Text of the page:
Comparison of municipal income streams in BABLE's core market -Iberia, UKI, DACH
Municipalities in European countries have several main income streams, which vary depending on the country and the local political and economic context. Some of the common income streams for municipalities across European countries include: property taxes, business taxes, user fees and charges, grants and subsidies, investments and sales of assets or services. However, the exact structure of the municipal income streams varies depending on the country.
In Germany, municipalities have a relatively high degree of autonomy in terms of their own revenue-raising capabilities and rely mainly on three main sources of income: the property tax, also called "real estate tax" (Grundsteuer), which is a tax on the value of properties within the municipality and is the largest source of revenue for municipalities in Germany, the trade tax (Gewerbesteuer), which is a tax on business profits, and the income tax (Einkommensteuer), which is a tax on personal income but municipalities only get a small proportion of the total income tax collected.
In England, the main sources of income for municipalities are: the council tax, which is a local tax based on the value of properties and paid by residents of the municipality, the business rates, which are a tax on the value of commercial properties and paid by businesses and grants and subsidies from the national government.
In Spain, municipalities have a more limited autonomy, and their income structure depends largely on the decentralization process of each region, but generally the main income streams include: the property tax (Impuesto de Bienes Inmuebles), which is a tax on the value of properties within the municipality and the business tax (Impuesto sobre actividades económicas), which is a tax on business profits, and grants and subsidies from the national government.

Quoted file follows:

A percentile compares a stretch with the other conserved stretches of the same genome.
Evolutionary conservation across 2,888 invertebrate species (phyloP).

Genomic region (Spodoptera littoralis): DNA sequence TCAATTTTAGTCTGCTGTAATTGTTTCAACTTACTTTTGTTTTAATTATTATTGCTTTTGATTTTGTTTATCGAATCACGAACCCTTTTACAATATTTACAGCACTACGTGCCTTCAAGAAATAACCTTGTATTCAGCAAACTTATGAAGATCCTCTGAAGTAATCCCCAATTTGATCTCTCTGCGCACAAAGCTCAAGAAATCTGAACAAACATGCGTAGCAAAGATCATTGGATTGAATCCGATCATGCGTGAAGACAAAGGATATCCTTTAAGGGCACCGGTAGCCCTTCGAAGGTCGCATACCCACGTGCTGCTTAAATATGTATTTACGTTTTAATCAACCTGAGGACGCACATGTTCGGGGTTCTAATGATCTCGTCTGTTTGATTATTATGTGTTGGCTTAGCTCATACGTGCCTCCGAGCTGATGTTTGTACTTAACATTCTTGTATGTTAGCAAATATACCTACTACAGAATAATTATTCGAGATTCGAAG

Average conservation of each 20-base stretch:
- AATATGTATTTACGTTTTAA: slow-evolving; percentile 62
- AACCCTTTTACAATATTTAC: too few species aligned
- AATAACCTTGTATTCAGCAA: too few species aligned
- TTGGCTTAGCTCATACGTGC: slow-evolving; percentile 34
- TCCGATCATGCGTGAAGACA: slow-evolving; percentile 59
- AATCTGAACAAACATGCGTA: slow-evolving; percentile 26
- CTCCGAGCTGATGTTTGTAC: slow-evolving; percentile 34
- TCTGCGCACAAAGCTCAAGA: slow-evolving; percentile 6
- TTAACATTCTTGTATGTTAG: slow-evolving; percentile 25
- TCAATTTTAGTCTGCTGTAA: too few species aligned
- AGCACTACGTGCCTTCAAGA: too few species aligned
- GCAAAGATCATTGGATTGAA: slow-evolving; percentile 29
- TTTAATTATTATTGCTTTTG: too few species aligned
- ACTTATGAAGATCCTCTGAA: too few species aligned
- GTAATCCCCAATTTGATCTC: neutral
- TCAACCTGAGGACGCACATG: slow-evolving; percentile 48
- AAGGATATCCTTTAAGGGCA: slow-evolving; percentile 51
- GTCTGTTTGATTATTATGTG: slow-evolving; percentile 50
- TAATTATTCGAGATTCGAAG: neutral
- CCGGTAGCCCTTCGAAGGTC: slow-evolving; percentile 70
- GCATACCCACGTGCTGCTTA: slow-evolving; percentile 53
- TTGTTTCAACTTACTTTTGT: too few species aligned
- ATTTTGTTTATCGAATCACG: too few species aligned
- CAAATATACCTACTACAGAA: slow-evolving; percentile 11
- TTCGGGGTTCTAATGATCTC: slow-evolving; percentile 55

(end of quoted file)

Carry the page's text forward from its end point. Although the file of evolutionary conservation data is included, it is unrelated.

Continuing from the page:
In Ireland, municipalities also have a limited autonomy and their income streams depend largely on grants and subsidies from the national government, as well as user fees and charges for services like waste collection, parking and recreational facilities.
In Austria, municipalities are financed by a combination of taxes, fees and charges on property, trade, and incomes and by the grants and subsidies provided by the national government.
In Switzerland, municipalities are financially independent, each canton organizes the financing of its municipalities differently. However, it's common for municipalities to rely on property taxes, income taxes, taxes on businesses, taxes on motor vehicles, taxes on dogs, and taxes on firearms, as well as user fees and charges for services provided.
In Portugal, municipalities have their own finances based on the property tax, taxes on business activities and vehicle taxes, and also grants and subsidies from the national government.
In conclusion, the income structures for municipalities in European countries are similar in some ways but there are also significant differences. Property taxes and business taxes are a common source of revenue for municipalities across Europe, as well as grants and subsidies from national governments, user fees and charges for services provided and investments and sales of assets or services. However, the proportion and details of these revenue streams differ from country to country, depending on the political and economic context.